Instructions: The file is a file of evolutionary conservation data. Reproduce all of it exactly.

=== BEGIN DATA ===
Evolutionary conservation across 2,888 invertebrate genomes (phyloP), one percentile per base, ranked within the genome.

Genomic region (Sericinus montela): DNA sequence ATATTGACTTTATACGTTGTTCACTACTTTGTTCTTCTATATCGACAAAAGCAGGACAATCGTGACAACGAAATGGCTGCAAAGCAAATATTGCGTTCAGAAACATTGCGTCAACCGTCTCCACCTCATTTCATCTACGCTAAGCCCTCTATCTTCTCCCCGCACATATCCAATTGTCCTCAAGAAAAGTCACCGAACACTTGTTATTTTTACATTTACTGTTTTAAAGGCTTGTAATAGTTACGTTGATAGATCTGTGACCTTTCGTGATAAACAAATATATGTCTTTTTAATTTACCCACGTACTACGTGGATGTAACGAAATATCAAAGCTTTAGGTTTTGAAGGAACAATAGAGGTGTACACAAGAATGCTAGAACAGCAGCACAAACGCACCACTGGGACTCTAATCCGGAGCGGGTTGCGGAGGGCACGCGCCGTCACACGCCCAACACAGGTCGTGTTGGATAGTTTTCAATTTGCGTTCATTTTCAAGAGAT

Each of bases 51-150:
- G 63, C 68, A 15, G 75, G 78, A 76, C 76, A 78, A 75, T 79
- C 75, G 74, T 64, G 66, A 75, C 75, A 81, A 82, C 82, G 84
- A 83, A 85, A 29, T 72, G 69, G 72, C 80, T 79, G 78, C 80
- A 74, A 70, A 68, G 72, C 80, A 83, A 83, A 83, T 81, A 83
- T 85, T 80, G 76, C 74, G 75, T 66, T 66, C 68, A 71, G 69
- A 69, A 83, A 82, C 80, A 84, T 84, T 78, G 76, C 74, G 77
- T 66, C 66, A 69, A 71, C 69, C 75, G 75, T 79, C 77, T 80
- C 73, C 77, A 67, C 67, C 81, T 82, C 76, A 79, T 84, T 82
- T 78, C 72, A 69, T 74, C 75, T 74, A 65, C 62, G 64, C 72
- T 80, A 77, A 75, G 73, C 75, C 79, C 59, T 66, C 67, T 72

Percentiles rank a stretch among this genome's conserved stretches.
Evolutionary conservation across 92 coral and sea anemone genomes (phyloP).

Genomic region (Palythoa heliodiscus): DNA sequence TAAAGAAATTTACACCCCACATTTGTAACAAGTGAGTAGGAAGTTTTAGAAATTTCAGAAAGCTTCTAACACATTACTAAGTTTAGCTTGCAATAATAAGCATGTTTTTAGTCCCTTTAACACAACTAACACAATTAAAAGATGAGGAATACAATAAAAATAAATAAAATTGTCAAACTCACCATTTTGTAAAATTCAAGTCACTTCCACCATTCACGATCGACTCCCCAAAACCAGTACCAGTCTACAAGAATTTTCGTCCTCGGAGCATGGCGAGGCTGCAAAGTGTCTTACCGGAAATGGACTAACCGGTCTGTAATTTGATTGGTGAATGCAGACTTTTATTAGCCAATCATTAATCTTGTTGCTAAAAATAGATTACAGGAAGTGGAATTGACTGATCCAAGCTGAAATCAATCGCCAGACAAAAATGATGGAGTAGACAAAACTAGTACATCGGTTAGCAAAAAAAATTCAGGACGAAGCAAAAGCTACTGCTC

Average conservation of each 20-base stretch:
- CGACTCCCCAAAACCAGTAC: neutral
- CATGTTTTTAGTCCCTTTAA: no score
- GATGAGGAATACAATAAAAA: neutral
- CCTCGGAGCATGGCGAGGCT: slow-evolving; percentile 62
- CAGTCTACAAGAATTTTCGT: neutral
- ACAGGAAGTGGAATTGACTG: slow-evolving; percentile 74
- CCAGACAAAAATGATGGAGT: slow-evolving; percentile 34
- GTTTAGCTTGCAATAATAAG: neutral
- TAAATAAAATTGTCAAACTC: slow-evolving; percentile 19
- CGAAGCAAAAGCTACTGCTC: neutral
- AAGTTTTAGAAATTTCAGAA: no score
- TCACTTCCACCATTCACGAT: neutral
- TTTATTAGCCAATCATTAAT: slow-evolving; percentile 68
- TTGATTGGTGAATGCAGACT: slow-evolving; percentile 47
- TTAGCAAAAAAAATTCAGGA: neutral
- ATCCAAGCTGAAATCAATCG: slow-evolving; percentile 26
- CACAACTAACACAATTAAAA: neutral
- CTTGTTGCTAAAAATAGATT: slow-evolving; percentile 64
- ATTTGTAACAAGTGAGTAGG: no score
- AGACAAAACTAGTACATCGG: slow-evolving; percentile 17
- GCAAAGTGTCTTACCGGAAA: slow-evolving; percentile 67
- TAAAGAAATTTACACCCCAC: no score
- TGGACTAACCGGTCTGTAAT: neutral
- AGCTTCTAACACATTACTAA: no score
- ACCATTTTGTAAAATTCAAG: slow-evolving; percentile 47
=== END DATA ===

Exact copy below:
Evolutionary conservation across 2,888 invertebrate genomes (phyloP), one percentile per base, ranked within the genome.

Genomic region (Sericinus montela): DNA sequence ATATTGACTTTATACGTTGTTCACTACTTTGTTCTTCTATATCGACAAAAGCAGGACAATCGTGACAACGAAATGGCTGCAAAGCAAATATTGCGTTCAGAAACATTGCGTCAACCGTCTCCACCTCATTTCATCTACGCTAAGCCCTCTATCTTCTCCCCGCACATATCCAATTGTCCTCAAGAAAAGTCACCGAACACTTGTTATTTTTACATTTACTGTTTTAAAGGCTTGTAATAGTTACGTTGATAGATCTGTGACCTTTCGTGATAAACAAATATATGTCTTTTTAATTTACCCACGTACTACGTGGATGTAACGAAATATCAAAGCTTTAGGTTTTGAAGGAACAATAGAGGTGTACACAAGAATGCTAGAACAGCAGCACAAACGCACCACTGGGACTCTAATCCGGAGCGGGTTGCGGAGGGCACGCGCCGTCACACGCCCAACACAGGTCGTGTTGGATAGTTTTCAATTTGCGTTCATTTTCAAGAGAT

Each of bases 51-150:
- G 63, C 68, A 15, G 75, G 78, A 76, C 76, A 78, A 75, T 79
- C 75, G 74, T 64, G 66, A 75, C 75, A 81, A 82, C 82, G 84
- A 83, A 85, A 29, T 72, G 69, G 72, C 80, T 79, G 78, C 80
- A 74, A 70, A 68, G 72, C 80, A 83, A 83, A 83, T 81, A 83
- T 85, T 80, G 76, C 74, G 75, T 66, T 66, C 68, A 71, G 69
- A 69, A 83, A 82, C 80, A 84, T 84, T 78, G 76, C 74, G 77
- T 66, C 66, A 69, A 71, C 69, C 75, G 75, T 79, C 77, T 80
- C 73, C 77, A 67, C 67, C 81, T 82, C 76, A 79, T 84, T 82
- T 78, C 72, A 69, T 74, C 75, T 74, A 65, C 62, G 64, C 72
- T 80, A 77, A 75, G 73, C 75, C 79, C 59, T 66, C 67, T 72

Percentiles rank a stretch among this genome's conserved stretches.
Evolutionary conservation across 92 coral and sea anemone genomes (phyloP).

Genomic region (Palythoa heliodiscus): DNA sequence TAAAGAAATTTACACCCCACATTTGTAACAAGTGAGTAGGAAGTTTTAGAAATTTCAGAAAGCTTCTAACACATTACTAAGTTTAGCTTGCAATAATAAGCATGTTTTTAGTCCCTTTAACACAACTAACACAATTAAAAGATGAGGAATACAATAAAAATAAATAAAATTGTCAAACTCACCATTTTGTAAAATTCAAGTCACTTCCACCATTCACGATCGACTCCCCAAAACCAGTACCAGTCTACAAGAATTTTCGTCCTCGGAGCATGGCGAGGCTGCAAAGTGTCTTACCGGAAATGGACTAACCGGTCTGTAATTTGATTGGTGAATGCAGACTTTTATTAGCCAATCATTAATCTTGTTGCTAAAAATAGATTACAGGAAGTGGAATTGACTGATCCAAGCTGAAATCAATCGCCAGACAAAAATGATGGAGTAGACAAAACTAGTACATCGGTTAGCAAAAAAAATTCAGGACGAAGCAAAAGCTACTGCTC

Average conservation of each 20-base stretch:
- CGACTCCCCAAAACCAGTAC: neutral
- CATGTTTTTAGTCCCTTTAA: no score
- GATGAGGAATACAATAAAAA: neutral
- CCTCGGAGCATGGCGAGGCT: slow-evolving; percentile 62
- CAGTCTACAAGAATTTTCGT: neutral
- ACAGGAAGTGGAATTGACTG: slow-evolving; percentile 74
- CCAGACAAAAATGATGGAGT: slow-evolving; percentile 34
- GTTTAGCTTGCAATAATAAG: neutral
- TAAATAAAATTGTCAAACTC: slow-evolving; percentile 19
- CGAAGCAAAAGCTACTGCTC: neutral
- AAGTTTTAGAAATTTCAGAA: no score
- TCACTTCCACCATTCACGAT: neutral
- TTTATTAGCCAATCATTAAT: slow-evolving; percentile 68
- TTGATTGGTGAATGCAGACT: slow-evolving; percentile 47
- TTAGCAAAAAAAATTCAGGA: neutral
- ATCCAAGCTGAAATCAATCG: slow-evolving; percentile 26
- CACAACTAACACAATTAAAA: neutral
- CTTGTTGCTAAAAATAGATT: slow-evolving; percentile 64
- ATTTGTAACAAGTGAGTAGG: no score
- AGACAAAACTAGTACATCGG: slow-evolving; percentile 17
- GCAAAGTGTCTTACCGGAAA: slow-evolving; percentile 67
- TAAAGAAATTTACACCCCAC: no score
- TGGACTAACCGGTCTGTAAT: neutral
- AGCTTCTAACACATTACTAA: no score
- ACCATTTTGTAAAATTCAAG: slow-evolving; percentile 47